In bonsai cultivation it is a fairly simple task, upon re-potting, to improve our soil characteristics and raise the CEC of the soil in order to help the plant to thrive. On the down side of course we are growing a plant in a very limited volume of soil that will be very quickly stripped of any inherent plant nutrients, hence our relative pre-occupation with "feeding" our trees. Foliar feeding can be a valuable aid to maintaining healthy bonsai, not just a 'pick me up' for a sickly plant.

Armed with the knowledge they dug out of the research journals, commercial agricultural chemists began developing foliar feeding formulations. Their continuous product improvement and research has resulted in products containing not only specific plant nutrients, but also natural plant sugars that aid rapid entry and movement into and through plants, plus cytokinins extracted from seaweed, now stabilized for several years of shelf life.

Cytokinins (a class of plant growth substances or plant hormones active in promoting cell division, and growth) together with nutrients aid natural plant defence mechanisms to resist many plant diseases and insect pests. We know that healthier plants, like humans, are better able to resist many pests compared to those in stressed, poor condition. Also we can see that the weakest plants are the ones most often attacked by insects, disease and mite pests. So a relatively small amount of plant nutrients, foliar-applied can result in a greater volume entering into the plant than is possible by root feeding alone. This fact can be exploited by the bonsai grower to great advantage because it enables us to get nutrients into a plant who's root system has been recently disturbed following re-potting or collection from the wild…..Thus aiding recovery.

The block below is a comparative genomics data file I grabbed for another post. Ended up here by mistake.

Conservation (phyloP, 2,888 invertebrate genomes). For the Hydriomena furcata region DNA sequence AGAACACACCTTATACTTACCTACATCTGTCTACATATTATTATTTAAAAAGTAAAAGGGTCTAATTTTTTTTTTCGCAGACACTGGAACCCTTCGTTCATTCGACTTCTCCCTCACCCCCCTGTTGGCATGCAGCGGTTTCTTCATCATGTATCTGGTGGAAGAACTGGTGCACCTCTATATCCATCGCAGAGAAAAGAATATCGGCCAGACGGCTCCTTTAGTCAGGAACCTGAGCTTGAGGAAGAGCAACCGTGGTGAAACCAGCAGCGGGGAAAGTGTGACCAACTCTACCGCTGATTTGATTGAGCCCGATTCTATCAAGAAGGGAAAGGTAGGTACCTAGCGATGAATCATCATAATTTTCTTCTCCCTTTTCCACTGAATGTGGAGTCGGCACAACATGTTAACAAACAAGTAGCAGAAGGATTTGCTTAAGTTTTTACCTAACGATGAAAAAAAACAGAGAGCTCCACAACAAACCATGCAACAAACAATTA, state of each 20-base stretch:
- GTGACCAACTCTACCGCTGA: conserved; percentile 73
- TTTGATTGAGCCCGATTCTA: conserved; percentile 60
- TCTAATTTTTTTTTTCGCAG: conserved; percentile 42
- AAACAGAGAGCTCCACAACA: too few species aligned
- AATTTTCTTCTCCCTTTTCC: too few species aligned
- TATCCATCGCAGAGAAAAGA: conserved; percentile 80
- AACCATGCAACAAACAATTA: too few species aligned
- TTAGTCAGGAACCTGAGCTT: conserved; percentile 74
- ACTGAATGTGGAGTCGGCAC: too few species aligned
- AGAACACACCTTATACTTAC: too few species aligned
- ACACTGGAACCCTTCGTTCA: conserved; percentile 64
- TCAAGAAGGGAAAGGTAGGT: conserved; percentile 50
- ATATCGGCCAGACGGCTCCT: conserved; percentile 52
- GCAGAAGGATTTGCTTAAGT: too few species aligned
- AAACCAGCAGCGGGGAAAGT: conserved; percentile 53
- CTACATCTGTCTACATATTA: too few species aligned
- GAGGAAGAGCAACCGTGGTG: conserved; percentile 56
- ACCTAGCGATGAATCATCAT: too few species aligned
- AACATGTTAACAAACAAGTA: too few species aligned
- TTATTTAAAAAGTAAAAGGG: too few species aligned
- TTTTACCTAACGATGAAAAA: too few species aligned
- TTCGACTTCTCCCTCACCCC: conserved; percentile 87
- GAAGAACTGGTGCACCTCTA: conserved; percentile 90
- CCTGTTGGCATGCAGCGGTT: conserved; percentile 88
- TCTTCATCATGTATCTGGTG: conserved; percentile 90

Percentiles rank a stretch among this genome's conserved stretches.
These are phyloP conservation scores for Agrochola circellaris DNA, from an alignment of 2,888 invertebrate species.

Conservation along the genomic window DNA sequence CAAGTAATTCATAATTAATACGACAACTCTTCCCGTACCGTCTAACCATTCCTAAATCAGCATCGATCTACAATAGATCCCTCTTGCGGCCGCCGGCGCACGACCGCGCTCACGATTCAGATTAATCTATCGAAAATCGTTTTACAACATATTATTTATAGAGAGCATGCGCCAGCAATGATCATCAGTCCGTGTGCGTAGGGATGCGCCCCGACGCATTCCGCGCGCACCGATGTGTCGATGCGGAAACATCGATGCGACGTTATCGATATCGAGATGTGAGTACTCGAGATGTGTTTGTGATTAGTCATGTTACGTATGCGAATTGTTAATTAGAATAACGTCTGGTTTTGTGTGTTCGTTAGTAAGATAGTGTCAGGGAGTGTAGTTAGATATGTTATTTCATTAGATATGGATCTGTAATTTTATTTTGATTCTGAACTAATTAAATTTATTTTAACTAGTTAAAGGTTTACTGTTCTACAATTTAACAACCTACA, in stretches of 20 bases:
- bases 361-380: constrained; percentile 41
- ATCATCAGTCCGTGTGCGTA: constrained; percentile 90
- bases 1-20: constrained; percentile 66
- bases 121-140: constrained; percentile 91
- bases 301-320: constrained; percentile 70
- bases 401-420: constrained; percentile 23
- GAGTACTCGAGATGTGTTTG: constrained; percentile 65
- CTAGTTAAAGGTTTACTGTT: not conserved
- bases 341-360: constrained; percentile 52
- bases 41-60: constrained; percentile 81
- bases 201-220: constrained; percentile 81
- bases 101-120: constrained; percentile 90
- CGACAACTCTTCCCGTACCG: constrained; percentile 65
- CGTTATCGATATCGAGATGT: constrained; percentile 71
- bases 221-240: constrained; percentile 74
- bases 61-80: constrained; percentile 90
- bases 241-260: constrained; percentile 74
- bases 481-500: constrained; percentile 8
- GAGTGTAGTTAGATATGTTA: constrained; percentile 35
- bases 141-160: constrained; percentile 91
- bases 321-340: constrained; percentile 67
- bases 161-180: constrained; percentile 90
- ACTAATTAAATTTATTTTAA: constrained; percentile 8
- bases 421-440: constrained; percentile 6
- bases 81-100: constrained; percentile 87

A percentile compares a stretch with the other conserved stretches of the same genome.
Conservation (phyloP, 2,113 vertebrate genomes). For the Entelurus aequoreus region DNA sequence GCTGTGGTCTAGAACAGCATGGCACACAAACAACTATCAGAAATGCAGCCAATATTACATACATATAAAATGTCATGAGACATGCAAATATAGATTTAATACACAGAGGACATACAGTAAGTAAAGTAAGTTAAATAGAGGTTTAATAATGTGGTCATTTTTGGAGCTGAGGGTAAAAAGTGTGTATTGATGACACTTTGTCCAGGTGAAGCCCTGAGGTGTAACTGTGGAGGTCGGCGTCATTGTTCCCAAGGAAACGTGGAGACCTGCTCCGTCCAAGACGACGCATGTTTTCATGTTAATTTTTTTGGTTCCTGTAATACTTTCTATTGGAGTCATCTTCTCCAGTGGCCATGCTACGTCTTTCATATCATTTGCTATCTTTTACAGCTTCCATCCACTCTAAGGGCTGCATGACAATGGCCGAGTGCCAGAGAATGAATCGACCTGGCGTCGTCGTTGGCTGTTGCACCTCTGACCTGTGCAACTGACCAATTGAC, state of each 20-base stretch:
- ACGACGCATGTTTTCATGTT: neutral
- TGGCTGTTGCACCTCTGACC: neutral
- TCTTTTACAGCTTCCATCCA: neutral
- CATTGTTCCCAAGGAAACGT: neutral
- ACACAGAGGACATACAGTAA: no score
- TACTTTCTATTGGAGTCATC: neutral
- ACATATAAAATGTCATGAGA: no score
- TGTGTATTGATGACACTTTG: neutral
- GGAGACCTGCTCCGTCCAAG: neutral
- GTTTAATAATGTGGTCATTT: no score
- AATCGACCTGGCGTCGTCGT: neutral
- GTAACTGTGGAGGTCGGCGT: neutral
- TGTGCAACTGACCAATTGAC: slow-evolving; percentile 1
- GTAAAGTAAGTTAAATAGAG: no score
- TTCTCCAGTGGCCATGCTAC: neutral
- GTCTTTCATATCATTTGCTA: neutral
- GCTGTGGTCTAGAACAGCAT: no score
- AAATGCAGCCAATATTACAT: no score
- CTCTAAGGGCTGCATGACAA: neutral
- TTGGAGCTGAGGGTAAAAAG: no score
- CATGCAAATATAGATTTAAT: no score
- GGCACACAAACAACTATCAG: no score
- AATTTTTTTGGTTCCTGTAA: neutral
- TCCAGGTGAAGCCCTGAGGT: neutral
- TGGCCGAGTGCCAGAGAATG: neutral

The best time to foliar feed is late evening to early morning. These are the times when the stomata (the small pores on the leaves) are open. Avoid foliar spraying when the temperature is above 80F and when the weather is hot and dry. Foliar spray when the temperature is 72F or below, when the cells of the leaf are full of water ie. the plant is not wilting and when the air temperature is cooler than soil surface temperature. Most stomata are located on the underside of the leaves so spray from beneath as well as above. As with all fertilizer applications only apply during active growth.

Graham Potter.
© Kaizen Bonsai Ltd 05/2007

 

References cited for further reading:

1. Tukey, H.B. and Wittwer, S.H., 1956. The entry of nutrients into plants through stem, leaf and fruit, as indicated by radioactive isotopes. Progress in Nuclear Energy Biological Sciences Scries Six, pp. 106-114. McGraw-Hill. New York and Permagon Press, London.

2. Tukey, H.B., Wittwer, S.H., Teubner, F.G., and Long, W.G., 1956. Utilization of radioactive isotopes in resolving the effectiveness of foliar absorption of plant nutrients. International Conference on the Peaceful Uses of Atomic Energy, Vol. 12: 138-148. United Nations, N.Y.

3. Witter, S.H., Teubner, F.G. and McCall, W.W. 1956. Comparative absorption and utilization by beans and tomatoes of phosphorus applied to the soil and foliage. Proceedings, American Society for Horticultural Science. (needs vol and pp numbers from Barden).